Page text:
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Lessons from Ukraine’s Current Air Defense Deficit A Romanian MIM-23 HAWK missile system, photo courtesy of DoD

Lessons from Ukraine’s Current Air Defense Deficit

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As the war in Ukraine drags on, keeping Ukraine supplied with weapons is becoming increasingly important. The most pressing example of this is currently in air defenses. In response to its dwindling missile stocks, the Kremlin has increasingly begun to import large quantities of Iranian drones, which Russia has deployed to great effect against Ukraine’s infrastructure. In response, President Zelensky has called on NATO to provide more air defense equipment. However, the United States and NATO don’t have enough equipment on hand. NATO members had neither expected nor prepared for the large-scale attritional warfare taking place in Ukraine, leading to stocks of systems and munitions becoming depleted across the alliance. Furthermore, the United States does not keep large stockpiles of some items that have become critical since February, and U.S. production capacity is also being widely outstripped by the number of systems and munitions that are going to Ukraine.

The Iranian drones that Russia purchased belong to a category of weaponry known as loitering munitions, and although they carry a relatively small payload, they are both accurate and capable of dealing significant damage. Although the attacks against infrastructure started in October, intelligence shows that Iran has provided drones to Russia since July. As of early November, Russia has succeeded in damaging or destroying 40% of Ukraine’s power infrastructure. At $20,000 per drone, they’re also relatively cheap. Even though Ukraine has become increasingly adept at countering these drones, they still exploit a major hole in Ukraine’s defenses that NATO was unprepared to counter.

While the United States and its allies have provided Ukraine with a substantial number of air defense systems, securing Ukrainian airspace remains exceedingly difficult. First, Ukraine is large, so securing the country’s airspace is inherently challenging. Second, as with other types of ammunition and systems, the United States does not have enough air defense systems on hand to fill Ukraine’s growing needs. Certain systems, such as the National Advanced Surface-to-Air Missile System (NASAMS), have already been provided to Ukraine, and more have been committed, but those will come from future production. The stocks of other systems, such as Stinger missiles, are dangerously low due to prior transfers. Third, some systems, such as the U.S. Patriot system, are too complicated to be provided to Ukraine in the short term.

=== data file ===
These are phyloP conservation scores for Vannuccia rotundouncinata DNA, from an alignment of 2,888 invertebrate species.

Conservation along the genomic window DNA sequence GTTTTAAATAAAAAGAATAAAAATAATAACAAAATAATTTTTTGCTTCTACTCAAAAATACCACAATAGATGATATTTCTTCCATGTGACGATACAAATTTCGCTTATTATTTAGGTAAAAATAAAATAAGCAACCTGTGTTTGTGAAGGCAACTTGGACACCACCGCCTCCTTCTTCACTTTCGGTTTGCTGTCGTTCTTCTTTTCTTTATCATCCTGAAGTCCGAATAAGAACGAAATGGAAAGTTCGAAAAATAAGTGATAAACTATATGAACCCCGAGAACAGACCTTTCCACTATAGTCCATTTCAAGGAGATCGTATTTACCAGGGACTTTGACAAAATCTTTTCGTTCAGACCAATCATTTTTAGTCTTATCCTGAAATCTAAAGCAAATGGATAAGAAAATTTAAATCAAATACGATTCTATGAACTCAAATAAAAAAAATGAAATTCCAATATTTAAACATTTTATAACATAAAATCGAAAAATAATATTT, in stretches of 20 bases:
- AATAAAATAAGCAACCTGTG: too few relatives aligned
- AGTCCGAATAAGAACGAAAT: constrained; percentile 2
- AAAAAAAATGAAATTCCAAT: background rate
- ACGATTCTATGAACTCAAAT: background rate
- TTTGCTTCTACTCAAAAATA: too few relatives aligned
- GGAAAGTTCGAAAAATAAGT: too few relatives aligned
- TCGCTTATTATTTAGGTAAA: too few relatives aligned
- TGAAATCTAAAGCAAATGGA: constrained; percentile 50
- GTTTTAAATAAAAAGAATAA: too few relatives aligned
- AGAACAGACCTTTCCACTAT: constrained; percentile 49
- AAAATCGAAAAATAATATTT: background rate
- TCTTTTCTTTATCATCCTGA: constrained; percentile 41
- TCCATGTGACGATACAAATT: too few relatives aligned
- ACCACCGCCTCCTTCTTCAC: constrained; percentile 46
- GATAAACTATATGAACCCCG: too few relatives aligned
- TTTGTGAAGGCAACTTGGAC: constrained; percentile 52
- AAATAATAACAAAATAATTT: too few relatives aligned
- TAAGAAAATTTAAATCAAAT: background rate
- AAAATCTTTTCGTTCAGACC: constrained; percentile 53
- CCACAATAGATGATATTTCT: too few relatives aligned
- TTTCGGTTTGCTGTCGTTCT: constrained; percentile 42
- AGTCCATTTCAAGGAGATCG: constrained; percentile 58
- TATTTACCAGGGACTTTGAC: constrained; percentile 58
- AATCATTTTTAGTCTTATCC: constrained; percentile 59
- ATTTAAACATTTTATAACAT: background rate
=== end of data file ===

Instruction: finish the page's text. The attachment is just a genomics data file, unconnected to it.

This is not to say that NATO cannot continue to aid Ukraine. The United States still has some systems that it can provide, such as the HAWK system. Spain has already given Ukraine multiple HAWK systems, and the U.S. is providing HAWK missiles. However, the missiles need to be refurbished first. The United States will also provide Avenger systems, but the Avenger system uses Stinger missiles, and the United States has already depleted those stocks. Germany has also provided one of its IRIS-T systems and committed three more, but those will only arrive sometime next year.

Beyond matériel donations, there are other ways to blunt Russia’s offensive airborne capabilities. Firstly, many of the components used by Iran to manufacture drones come from American and Japanese firms. While it won’t have an immediate effect, the United States should restrict Iranian and Russian access to these components, especially those not currently export controlled. Secondly, the United States needs to focus its attention on helping Ukraine manage and repair the damage to its energy infrastructure. This will involve providing Ukraine with the technical components for infrastructure repairs and humanitarian aid to prevent mass suffering. The State Department announced an additional $53 million infrastructure aid package on November 29, and this focus will need to be maintained throughout the winter. While not ideal solutions in comparison to fully securing Ukrainian airspace, measures like these can help bridge the gap between current needs and what NATO can provide.

Problems like this will continue as the war continues. This is especially true since Russia, despite sanctions and setbacks, continues to fight and adapt. However, while air defenses are the most acute need now, that won’t remain true. Ukraine’s needs will change as the war proceeds and the situation on the ground evolves. While the intensity of fighting will likely slow during the winter, a Ukrainian spring offensive would likely bring new needs, such as main battle tanks, something Ukraine has already asked for repeatedly. While it’s unclear if NATO would be willing to supply Ukraine with modern tanks, offensive weaponry and systems would still be called for. Some possible solutions to these issues, such as restricting drone component exports, take time before they become effective, and while Ukraine’s need for technical humanitarian help is starting to gain attention, the attacks on infrastructure started in early October. The United States and its allies therefore need to anticipate needs before they become acute and then identify hurdles and solutions in advance.